“Don’t waste your money on bottled water! I just drank the tap water and I feel fine,” brags a fellow hostel guest in Kathmandu. This person won’t be seen again for three days, looking about 8lbs lighter.
“I never book a room before I get to a destination. It’s better to visit all the hostels first, then make a decision,” a traveller confidently informs you as you spend 10 minutes booking a room online. This person will spend four hours wandering the streets in search of the last open bed in Barcelona, lugging all their possessions and spending US$8 on public transport, while you check in, go to a museum, eat lunch and maybe have a nap.
“French people are very rude and British people are all polite,” says your auntie, who has never been abroad.
The travel advice above sounds dubious immediately. At least to most people. Other bad advice takes a little thought, or possibly an expensive and painful mistake, before being declared bogus. (For the record, tap water, even in a few unlikely countries, is usually just fine.)
Learn from the mistakes of others by studying our selection of classic and contemporary pieces of bad travel advice.
1. Women should never travel alone
One of the most debated, most nuanced statements in travel. The answer, naturally, is ‘it depends’. Places like India and some countries in the Middle East can be challenging for solo female travellers. The baseless warnings that women shouldn’t travel solo in places like Thailand or, hilariously, England, are the ones that cause experienced travellers to curse in protest. Bad things can happen in any country, to women or men, and the best piece of advice is don’t take any risks you wouldn’t take in your home country.
2. Don’t eat the street food
This is, without exaggeration, the worst piece of travel advice in the history of forever. Yes, in some countries certain precautions should be taken when choosing a street food vendor; but street food is arguably the most direct and inexpensive route to a country’s identity and should be considered an integral part of travel. Furthermore, most experienced travellers will have a tale of woe about getting sick from an ostensibly fancy sit-down restaurant, even in places like the US or Italy, proving that one can get sick eating almost anywhere.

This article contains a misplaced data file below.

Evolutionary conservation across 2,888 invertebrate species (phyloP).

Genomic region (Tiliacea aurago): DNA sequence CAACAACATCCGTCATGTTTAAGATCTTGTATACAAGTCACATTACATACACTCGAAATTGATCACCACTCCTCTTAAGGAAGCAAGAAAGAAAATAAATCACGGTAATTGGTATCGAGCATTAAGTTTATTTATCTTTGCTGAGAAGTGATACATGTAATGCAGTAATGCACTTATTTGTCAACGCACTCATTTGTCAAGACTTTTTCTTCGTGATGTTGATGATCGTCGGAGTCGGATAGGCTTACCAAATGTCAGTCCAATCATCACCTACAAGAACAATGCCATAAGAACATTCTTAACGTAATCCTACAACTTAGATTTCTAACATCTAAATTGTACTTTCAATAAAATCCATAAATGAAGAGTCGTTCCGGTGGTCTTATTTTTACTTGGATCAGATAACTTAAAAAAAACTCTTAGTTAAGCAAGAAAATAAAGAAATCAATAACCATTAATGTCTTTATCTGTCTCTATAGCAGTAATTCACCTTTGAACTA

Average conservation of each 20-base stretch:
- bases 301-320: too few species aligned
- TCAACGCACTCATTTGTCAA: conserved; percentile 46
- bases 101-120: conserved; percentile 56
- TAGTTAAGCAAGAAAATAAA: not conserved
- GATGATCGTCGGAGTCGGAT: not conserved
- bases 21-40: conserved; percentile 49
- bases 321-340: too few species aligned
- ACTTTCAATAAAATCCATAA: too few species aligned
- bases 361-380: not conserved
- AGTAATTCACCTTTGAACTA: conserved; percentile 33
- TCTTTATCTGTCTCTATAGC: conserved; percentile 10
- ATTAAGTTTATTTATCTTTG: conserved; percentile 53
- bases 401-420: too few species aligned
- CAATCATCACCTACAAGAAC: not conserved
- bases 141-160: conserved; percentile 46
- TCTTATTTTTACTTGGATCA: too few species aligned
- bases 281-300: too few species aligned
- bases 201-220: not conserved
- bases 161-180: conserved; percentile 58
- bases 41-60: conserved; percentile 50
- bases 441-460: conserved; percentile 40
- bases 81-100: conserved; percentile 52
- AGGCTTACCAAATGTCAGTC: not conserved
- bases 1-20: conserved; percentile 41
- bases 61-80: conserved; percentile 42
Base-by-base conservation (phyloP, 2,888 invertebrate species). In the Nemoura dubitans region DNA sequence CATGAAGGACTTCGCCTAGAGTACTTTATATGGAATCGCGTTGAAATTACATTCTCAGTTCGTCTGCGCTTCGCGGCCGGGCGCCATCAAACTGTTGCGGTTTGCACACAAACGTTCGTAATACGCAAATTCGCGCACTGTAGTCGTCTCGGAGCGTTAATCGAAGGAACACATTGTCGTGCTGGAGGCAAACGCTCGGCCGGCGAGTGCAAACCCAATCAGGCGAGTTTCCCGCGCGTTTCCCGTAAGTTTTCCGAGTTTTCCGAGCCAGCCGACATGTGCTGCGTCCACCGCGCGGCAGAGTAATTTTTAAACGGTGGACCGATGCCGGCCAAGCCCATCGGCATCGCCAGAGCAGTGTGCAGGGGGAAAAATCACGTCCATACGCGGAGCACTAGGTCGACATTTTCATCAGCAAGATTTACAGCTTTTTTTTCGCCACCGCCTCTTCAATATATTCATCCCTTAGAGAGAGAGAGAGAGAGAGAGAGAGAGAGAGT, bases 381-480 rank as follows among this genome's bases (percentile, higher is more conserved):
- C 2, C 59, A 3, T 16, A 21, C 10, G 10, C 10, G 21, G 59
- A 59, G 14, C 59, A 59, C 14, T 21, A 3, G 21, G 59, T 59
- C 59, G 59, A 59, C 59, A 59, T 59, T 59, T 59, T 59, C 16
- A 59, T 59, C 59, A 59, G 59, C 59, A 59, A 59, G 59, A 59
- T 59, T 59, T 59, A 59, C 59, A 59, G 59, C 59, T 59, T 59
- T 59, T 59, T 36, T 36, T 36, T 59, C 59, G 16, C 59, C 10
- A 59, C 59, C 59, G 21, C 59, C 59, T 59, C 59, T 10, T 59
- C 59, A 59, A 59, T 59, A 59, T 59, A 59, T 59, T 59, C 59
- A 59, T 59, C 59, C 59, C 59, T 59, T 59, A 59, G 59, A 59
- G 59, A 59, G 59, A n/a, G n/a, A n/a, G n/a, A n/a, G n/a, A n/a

3. Take traveller’s cheques for emergencies
Traveller’s cheques stopped being essential in the late ’90s when international ATM networks became ubiquitous. Indeed, these days, traveller’s cheques are nearly useless in many destinations because so few banks and businesses are willing to cash them. For emergencies, carry a back-up ATM card or credit card stored safely and separately from your wallet. In some instances, a hidden stash of large notes in a preferred currency like euros or US dollars is also a good idea.
4. Italy has the best pizza in the world
Budget travellers in particular will have a tale of the ‘worst pizza ever’, purchased on the street in Venice or some such place in Italy. Tourist traps everywhere sell abysmal food in or near the most conspicuous places of interest, even if it’s their own world-famous cuisine.
5. Plan everything/don’t plan anything
These kinds of statements need a dozen or so caveats. Time and destination permitting, planning little to nothing – on, say, a shoulder-season trip to Greece – could end up being one of your most memorable trips ever. The same approach for island-hopping in the Caribbean in high season could bankrupt you or leave you sleeping on a park bench. Thankfully, most destinations fall somewhere in the middle area and striking a balance between planned and unplanned travel is usually pretty safe.
6. You can’t get on Facebook in China
For the most part, this isn’t a problem. It’s possible to access Facebook, Twitter, Tumblr, and just about anything else while in China, if one is duly determined. A quick search for the most recent information should present several workarounds.
7. Bringing more clothes means less laundry
Factually correct, but not at all helpful. With notable exceptions, doing laundry on the road is pretty straightforward and can sometimes be easier and less expensive than at home – in Vietnam, doing laundry is as simple as handing the dirty clothes bag and US$1 to your hotel/hostel clerk. Also, the more clothes you bring, the heavier your bag, which can cause all kinds of trouble for long journeys overland and penalty fees on airlines.
8. Bring enough contact lens solution/sun block/tampons/over-the-counter medicine for the entire trip
Again, this can vary depending on the destination, but generally speaking they have everything there that you have at home. And often cheaper.
9. Bring a knife for protection when you travel to…
Anyone who gives you this advice hasn’t travelled much and should probably be avoided at home as well.
10. Don’t bother with a guide, you can find whatever information you need onlin
This may be true some day, but for the moment relying solely on travel advice gleaned from hours of rooting around online is still a dubious proposition. Some excellent destination-specific websites exist, but for every one of those there are a hundred sites that are out of date, have never been fact-checked, or are of the easy-to-game, crowd-sourced variety.
More importantly, there’s a heartening trust that comes with reading travel advice from a consistent, vetted source, proofed by a meticulous editor, and gathered by a savvy author who was on that trip specifically to collect that information. I honestly can’t fathom how that festival of confidence can be improved upon, but until that magical day comes I’ll pay for a guide.
This article was first published on Lonelyplanet.com.